An overview of the Forest (Conservation) Act, 1980
Constitution and Forests
Two new articles that are Article 48A and Article 51A were added to the Indian Constitution through the Constitutional (Forty-Second Amendment) Act, 1976. New directive principle of state policy was introduced under Article 48A and new fundamental duty for citizens under Article 51A.
Article 48A – “Protection and improvement of environment and safeguarding of forests and wild life The State shall endeavour to protect and improve the environment and to safeguard the forests and wild life of the country.”
Article 51A (g) – “to protect and improve the natural environment including forests, lakes, rivers and wild life, and to have compassion for living creatures.”
And with a view for conservation of forests and matters related to forests Indian Parliament enacted the Forest (Conservation) Act, 1980 on 27th December, 1980. The Forest (Conservation) Act, 1980 replaced the Forest (Conservation) Ordinance, 1980. The Act contains 5 sections at the time of commencement. The Act extends to every state of India except Jammu and Kashmir. Later in 1988, two new sections i.e. 3A and 3B were added to the act through amendment.
The main objectives of The Forest Conservation Act 1980 are:
- i) Protecting the flora, fauna and other ecological components of forests.
- ii) Protecting the integrity, territory and individuality of the forests.
iii) Protecting the forests and preventing deforestation leading to land erosion and degradation.
- iv) Preventing the loss of biodiversity.
- v) Preventing the conversion of forests into agricultural, grazing, commercial or residential unit.
The very first draft on issues related to forests was Indian Forest Act 1865. Dietrich Brandis in 1864 set up The Imperial Forest Department to establish British control over forests. The British government through this act got the power to declare any land covered with trees as a government forest and making rules for its management.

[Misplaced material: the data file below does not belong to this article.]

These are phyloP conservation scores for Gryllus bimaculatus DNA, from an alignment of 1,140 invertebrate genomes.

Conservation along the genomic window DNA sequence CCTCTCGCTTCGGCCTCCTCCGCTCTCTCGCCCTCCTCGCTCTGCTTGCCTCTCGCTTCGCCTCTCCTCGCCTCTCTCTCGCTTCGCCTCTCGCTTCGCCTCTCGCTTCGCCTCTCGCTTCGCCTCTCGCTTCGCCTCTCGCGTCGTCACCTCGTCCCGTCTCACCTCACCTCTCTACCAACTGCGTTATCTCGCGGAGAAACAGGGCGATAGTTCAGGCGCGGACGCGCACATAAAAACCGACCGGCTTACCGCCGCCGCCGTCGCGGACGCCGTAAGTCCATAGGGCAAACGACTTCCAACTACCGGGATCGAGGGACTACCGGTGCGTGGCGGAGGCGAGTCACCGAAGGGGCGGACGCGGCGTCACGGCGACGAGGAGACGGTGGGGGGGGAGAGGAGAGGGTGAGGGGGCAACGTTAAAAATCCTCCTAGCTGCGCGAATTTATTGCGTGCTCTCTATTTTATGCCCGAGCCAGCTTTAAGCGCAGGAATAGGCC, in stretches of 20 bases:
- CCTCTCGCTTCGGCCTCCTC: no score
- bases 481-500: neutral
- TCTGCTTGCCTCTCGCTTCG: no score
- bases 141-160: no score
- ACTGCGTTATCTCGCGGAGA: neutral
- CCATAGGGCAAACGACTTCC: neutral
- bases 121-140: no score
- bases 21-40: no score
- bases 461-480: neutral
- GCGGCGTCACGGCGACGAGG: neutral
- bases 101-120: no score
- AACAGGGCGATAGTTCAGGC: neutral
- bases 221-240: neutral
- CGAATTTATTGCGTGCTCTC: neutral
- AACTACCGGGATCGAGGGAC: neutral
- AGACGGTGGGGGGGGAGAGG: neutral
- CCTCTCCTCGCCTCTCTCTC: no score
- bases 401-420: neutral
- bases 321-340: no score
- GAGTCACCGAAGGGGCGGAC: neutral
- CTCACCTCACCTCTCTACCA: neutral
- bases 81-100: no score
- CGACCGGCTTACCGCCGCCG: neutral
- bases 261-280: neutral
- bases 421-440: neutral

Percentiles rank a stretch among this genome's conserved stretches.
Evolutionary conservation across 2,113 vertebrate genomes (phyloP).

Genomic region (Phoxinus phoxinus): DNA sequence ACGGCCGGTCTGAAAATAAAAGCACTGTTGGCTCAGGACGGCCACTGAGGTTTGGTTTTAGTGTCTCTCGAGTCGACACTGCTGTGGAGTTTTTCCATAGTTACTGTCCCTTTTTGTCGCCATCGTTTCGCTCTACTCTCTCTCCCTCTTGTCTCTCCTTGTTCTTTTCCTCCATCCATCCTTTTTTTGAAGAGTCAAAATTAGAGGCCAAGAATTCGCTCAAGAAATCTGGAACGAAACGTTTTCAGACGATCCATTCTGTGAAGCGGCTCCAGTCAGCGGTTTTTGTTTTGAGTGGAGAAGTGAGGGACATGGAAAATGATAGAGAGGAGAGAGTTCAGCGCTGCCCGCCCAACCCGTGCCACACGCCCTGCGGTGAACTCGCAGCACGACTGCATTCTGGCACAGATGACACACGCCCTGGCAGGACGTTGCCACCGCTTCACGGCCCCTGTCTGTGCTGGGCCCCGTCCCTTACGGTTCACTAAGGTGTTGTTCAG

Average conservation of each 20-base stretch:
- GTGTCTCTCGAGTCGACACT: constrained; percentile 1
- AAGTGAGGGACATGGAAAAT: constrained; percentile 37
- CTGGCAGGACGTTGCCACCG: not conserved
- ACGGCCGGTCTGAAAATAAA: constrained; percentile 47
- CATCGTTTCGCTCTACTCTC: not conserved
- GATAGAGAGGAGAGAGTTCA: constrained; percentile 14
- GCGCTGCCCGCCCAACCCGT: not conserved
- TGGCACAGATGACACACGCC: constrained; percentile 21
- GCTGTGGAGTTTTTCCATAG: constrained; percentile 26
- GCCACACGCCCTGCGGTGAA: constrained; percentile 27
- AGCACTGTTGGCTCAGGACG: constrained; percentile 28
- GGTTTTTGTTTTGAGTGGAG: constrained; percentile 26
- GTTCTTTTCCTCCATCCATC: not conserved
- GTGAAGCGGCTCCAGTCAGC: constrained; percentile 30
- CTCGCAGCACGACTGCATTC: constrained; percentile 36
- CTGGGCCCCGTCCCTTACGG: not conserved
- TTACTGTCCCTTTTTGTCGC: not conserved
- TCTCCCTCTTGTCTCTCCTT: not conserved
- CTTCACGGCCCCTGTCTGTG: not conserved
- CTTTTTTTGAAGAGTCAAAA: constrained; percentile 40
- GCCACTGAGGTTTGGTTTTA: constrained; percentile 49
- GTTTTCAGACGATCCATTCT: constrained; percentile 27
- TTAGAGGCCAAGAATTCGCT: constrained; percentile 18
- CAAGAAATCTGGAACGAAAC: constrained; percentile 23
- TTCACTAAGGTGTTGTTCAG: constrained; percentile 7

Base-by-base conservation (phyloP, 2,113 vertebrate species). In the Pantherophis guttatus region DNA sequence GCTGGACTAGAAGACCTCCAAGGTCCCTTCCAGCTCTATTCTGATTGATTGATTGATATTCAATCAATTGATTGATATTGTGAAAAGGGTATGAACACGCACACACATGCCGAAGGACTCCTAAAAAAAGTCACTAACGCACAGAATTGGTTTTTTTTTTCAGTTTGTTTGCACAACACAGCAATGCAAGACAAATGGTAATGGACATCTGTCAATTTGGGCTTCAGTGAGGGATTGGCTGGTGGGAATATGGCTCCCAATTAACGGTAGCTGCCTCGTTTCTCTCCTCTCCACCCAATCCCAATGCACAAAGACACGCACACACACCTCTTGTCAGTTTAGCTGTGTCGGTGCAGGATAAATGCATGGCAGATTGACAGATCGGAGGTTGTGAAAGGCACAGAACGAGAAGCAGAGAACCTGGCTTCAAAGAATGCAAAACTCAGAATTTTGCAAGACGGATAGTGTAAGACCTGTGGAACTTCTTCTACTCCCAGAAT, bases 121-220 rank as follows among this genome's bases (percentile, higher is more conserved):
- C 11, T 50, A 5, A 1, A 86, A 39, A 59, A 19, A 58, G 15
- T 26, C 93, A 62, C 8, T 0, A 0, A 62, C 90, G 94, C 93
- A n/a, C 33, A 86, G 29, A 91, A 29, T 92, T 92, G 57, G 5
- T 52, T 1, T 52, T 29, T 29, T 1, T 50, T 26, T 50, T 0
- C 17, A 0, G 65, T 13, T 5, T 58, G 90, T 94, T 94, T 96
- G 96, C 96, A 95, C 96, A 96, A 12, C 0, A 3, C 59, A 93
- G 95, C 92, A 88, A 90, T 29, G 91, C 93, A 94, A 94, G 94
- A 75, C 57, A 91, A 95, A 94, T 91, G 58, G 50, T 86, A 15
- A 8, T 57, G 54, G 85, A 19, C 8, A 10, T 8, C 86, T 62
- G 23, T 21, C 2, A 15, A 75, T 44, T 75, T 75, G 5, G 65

In 1878 British introduced The Indian Forest Act of 1878. The British Administration acquired the sovereignty of all wastelands included forests through this Act. The administration also got the power to demarcate any reserved and protected forests. The rights of the locals were refused and privileges given to them can be taken away anytime by the government.
Forests were classified into three types under this Act –
- Reserved Forests: The State Government can constitute reserved forests on any forest land or wasteland. These are most restricted forests. Locals are prohibited to enter without special permission by a Forest Officer.
- Protected Forests:The State Government can constitute protected forests on any land other than reserved forests over which the Government is having proprietary rights and the power to issue rules. Through this the State established control over trees, whose timber, fruit or other non-wood products having potential to raise the revenue of the state.
- Village forest:Any forests assigned to any village community where the rights of Government were also exercised by the people of the community.
In 1927 British Government introduced Indian Forest Act of 1927. This Act had a great impact on the life communities that were directly depending on forests.